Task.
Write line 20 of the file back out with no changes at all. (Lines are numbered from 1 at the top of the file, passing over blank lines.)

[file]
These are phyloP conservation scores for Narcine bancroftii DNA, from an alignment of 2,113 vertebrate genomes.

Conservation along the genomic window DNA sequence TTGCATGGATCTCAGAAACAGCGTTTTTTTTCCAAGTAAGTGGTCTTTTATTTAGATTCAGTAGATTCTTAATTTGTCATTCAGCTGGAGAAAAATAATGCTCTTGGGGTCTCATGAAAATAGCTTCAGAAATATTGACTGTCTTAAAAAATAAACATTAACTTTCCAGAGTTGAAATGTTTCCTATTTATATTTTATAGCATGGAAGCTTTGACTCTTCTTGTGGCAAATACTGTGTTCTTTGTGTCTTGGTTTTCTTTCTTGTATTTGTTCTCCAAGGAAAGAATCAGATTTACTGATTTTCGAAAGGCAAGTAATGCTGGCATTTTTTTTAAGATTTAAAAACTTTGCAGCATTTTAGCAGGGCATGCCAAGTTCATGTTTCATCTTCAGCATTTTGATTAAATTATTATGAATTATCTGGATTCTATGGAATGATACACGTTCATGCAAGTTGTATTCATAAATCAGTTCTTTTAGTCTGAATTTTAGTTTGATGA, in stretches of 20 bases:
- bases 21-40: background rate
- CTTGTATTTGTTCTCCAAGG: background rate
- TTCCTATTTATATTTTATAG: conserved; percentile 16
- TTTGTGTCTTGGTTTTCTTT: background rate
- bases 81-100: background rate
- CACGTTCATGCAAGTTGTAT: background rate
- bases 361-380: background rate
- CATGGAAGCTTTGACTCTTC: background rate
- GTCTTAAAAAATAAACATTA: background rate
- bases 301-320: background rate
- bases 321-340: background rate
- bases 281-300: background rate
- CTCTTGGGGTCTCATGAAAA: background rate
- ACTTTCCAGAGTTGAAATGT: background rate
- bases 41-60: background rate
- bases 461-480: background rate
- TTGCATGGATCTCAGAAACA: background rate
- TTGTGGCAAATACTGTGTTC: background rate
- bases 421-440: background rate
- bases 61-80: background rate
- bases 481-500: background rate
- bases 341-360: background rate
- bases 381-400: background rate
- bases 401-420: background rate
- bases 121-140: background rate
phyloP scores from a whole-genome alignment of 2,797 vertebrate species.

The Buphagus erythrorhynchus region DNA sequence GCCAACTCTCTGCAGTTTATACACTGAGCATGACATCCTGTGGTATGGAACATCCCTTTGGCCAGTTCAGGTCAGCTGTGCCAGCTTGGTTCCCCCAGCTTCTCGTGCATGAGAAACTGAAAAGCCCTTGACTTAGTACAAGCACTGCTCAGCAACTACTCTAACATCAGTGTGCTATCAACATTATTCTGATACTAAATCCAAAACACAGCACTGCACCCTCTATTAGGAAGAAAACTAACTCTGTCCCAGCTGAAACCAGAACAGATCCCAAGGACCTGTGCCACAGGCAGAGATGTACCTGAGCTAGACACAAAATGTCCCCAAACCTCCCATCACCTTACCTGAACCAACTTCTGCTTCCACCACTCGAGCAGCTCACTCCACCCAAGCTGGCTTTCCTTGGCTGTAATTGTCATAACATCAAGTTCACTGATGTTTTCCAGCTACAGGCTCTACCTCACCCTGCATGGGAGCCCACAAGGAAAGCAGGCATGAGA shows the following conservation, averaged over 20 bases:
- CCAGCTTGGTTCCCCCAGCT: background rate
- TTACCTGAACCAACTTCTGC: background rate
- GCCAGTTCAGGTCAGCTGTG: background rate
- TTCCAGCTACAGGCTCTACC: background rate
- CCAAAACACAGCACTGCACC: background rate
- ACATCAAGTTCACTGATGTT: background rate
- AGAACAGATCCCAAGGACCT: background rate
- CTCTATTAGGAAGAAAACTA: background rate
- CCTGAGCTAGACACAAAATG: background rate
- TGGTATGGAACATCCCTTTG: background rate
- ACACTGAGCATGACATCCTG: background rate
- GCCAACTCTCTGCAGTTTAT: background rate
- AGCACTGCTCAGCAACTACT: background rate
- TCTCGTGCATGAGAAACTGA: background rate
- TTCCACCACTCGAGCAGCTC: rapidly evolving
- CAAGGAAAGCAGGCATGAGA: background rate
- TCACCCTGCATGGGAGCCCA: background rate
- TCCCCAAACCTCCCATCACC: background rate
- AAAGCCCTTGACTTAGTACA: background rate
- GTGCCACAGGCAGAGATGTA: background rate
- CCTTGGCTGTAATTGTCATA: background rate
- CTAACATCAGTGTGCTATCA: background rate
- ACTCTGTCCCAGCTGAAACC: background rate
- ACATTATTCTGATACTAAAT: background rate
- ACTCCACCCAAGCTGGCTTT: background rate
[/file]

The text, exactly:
- TTGTGGCAAATACTGTGTTC: background rate